26 Jan 2021
Higher earners could be at greater risk of fraud because banks are less likely to notice if they are being scammed, a fraud expert has warned.
Telegraph Money has won back £50,000 for two readers after their bank, Halifax, failed to detect they had been victims of fraud.
Banks try to block payments that look unusual. But this means when customers who regularly transfer large sums of money fall victim to a scam, this can be missed by their bank’s fraud systems.
Henry Gardiner and his partner, Dianna Morris, whose names have been changed, lost £285,000 when they fell for an investment scam last April. The couple transferred the money in three batches – two from Mr Gardiner’s bank account and one from Ms Morris’s – yet only one of these transactions was blocked by their bank, Halifax.
Under the rules of a code of conduct that all the major high street players have signed up to, banks must try to stop payments that look suspicious by warning customers they may be facing a scam.
Halifax blocked Mr Gardiner’s first payment, of £185,000. He then had to confirm via a phone call that he wished to go through with the transaction. However, the second £50,000 sum that Mr Gardiner transferred did not trigger a phone call, even though this was to a different account number that the fraudster had given him. The bank did not block Ms Morris’s transfer to the scammers either.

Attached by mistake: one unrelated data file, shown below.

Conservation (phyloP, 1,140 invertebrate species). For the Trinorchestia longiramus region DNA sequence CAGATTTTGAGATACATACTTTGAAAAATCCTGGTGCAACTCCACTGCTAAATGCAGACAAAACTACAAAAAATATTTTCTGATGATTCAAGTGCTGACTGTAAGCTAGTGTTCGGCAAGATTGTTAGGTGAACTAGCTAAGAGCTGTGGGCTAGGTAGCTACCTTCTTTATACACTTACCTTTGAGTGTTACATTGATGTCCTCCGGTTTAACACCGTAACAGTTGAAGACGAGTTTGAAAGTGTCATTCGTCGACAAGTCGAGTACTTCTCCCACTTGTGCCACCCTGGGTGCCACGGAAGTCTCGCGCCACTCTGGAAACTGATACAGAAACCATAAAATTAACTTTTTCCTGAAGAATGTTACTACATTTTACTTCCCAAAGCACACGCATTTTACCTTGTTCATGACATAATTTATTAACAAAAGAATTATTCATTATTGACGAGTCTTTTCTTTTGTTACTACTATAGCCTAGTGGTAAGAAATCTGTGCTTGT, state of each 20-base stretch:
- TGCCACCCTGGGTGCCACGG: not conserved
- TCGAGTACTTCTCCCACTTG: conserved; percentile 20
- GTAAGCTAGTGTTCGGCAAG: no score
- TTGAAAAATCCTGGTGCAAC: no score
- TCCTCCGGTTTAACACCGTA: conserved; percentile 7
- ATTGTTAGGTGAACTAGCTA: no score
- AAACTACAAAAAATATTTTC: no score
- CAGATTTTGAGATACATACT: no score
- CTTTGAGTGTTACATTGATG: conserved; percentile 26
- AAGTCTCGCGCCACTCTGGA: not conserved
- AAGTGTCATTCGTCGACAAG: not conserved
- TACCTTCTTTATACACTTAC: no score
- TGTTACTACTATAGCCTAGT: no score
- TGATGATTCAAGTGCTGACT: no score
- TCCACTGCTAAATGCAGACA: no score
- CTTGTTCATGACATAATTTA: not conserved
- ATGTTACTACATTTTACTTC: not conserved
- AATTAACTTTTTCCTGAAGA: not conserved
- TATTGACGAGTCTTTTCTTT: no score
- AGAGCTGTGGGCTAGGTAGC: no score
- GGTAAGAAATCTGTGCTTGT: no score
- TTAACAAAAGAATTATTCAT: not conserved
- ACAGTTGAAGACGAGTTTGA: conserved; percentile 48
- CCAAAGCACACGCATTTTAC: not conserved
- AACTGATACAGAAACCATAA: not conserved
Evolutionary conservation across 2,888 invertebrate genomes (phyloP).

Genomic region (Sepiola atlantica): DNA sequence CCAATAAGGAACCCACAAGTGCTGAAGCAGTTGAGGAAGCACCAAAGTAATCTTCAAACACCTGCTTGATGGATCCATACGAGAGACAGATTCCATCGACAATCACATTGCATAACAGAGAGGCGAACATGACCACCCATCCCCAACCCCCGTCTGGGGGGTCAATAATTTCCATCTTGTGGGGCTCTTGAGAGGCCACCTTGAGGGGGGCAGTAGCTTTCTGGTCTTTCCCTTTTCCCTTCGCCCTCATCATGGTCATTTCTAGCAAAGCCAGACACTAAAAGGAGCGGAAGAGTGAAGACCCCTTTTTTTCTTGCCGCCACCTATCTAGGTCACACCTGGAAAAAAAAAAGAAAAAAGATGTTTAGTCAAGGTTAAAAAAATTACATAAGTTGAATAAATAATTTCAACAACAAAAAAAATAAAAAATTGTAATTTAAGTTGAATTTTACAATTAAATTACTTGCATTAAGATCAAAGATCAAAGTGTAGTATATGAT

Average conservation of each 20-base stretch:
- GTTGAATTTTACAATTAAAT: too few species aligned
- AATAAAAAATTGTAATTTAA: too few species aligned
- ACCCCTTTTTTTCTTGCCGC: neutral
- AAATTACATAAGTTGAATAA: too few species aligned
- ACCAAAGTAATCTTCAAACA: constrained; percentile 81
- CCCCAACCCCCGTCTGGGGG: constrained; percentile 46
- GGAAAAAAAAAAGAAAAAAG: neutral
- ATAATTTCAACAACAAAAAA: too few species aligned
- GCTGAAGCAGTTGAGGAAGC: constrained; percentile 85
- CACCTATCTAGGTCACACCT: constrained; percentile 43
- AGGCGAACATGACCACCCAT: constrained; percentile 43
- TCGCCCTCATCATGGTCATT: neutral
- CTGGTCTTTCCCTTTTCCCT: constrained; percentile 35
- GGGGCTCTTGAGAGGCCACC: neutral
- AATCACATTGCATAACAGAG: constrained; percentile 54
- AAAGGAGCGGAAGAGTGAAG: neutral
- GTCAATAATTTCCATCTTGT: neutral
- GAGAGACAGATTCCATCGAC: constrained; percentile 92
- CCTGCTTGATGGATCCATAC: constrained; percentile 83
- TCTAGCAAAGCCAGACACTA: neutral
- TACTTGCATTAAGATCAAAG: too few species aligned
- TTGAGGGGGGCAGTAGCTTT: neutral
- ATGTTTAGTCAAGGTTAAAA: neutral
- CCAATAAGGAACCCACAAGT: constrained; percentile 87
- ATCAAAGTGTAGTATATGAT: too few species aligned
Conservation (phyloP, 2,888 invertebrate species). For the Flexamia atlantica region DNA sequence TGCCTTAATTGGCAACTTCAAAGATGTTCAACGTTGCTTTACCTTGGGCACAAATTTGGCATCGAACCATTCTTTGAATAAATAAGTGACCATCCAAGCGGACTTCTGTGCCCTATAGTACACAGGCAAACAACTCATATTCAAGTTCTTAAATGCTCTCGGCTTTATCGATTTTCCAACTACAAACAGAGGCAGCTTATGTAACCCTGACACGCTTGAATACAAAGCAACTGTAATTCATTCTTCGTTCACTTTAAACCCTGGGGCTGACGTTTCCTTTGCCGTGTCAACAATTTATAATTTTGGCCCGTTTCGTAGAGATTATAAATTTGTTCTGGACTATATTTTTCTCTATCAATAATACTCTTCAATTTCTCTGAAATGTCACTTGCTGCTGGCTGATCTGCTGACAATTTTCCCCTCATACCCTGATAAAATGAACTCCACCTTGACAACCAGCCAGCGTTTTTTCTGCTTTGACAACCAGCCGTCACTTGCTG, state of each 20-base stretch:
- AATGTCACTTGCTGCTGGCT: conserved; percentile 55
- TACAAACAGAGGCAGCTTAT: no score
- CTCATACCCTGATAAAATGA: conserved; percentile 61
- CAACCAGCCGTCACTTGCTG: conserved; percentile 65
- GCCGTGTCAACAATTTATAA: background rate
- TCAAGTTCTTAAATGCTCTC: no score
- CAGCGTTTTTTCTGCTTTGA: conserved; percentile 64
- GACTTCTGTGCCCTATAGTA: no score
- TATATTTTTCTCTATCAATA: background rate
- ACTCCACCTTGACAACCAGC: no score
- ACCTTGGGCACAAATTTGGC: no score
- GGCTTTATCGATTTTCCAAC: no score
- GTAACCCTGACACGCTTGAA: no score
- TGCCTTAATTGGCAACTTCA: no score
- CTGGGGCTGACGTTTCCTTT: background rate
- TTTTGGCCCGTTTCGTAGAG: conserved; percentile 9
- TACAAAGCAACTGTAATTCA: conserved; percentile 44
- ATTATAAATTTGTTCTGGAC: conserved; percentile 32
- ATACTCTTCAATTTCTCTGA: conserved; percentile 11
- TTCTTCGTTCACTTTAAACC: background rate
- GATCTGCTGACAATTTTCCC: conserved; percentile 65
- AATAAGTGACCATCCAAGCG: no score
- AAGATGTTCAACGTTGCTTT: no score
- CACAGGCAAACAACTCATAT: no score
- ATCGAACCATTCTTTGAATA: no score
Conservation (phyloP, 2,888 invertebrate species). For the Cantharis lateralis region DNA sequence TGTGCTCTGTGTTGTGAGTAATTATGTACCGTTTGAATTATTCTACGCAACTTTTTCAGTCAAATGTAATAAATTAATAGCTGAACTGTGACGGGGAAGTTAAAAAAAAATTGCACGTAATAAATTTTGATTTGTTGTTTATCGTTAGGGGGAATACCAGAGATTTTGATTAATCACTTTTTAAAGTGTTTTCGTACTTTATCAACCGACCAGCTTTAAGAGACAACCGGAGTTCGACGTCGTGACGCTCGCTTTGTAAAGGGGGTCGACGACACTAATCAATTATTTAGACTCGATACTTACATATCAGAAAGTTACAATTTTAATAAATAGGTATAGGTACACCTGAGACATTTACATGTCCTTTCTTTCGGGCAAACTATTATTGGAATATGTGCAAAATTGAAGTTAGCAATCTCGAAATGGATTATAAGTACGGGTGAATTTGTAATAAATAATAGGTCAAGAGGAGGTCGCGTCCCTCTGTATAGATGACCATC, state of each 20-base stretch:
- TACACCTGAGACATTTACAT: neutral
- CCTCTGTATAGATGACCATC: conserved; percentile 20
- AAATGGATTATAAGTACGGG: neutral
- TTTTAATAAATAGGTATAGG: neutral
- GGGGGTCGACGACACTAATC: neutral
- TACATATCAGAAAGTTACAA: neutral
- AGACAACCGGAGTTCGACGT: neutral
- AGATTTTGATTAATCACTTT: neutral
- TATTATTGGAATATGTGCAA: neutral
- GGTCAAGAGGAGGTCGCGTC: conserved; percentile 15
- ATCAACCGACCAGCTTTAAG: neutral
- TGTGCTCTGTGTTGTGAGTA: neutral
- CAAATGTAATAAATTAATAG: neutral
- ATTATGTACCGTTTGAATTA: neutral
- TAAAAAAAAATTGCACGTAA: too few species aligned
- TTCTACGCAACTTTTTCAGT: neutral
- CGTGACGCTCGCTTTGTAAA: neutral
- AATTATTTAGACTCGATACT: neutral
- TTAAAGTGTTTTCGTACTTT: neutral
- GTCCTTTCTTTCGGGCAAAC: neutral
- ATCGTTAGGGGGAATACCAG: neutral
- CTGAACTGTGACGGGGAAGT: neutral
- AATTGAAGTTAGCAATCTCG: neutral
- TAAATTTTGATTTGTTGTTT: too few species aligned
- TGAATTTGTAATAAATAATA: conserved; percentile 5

At first, Halifax refused to reimburse either. However, after intervention by this newspaper, the bank agreed to refund Ms Morris her £50,000, admitting that it could have done more to protect her. It said that this activity was out of character for her.
By Marianna Hunt, The Telegraph, 25 January 2021
Read more at The Telegraph
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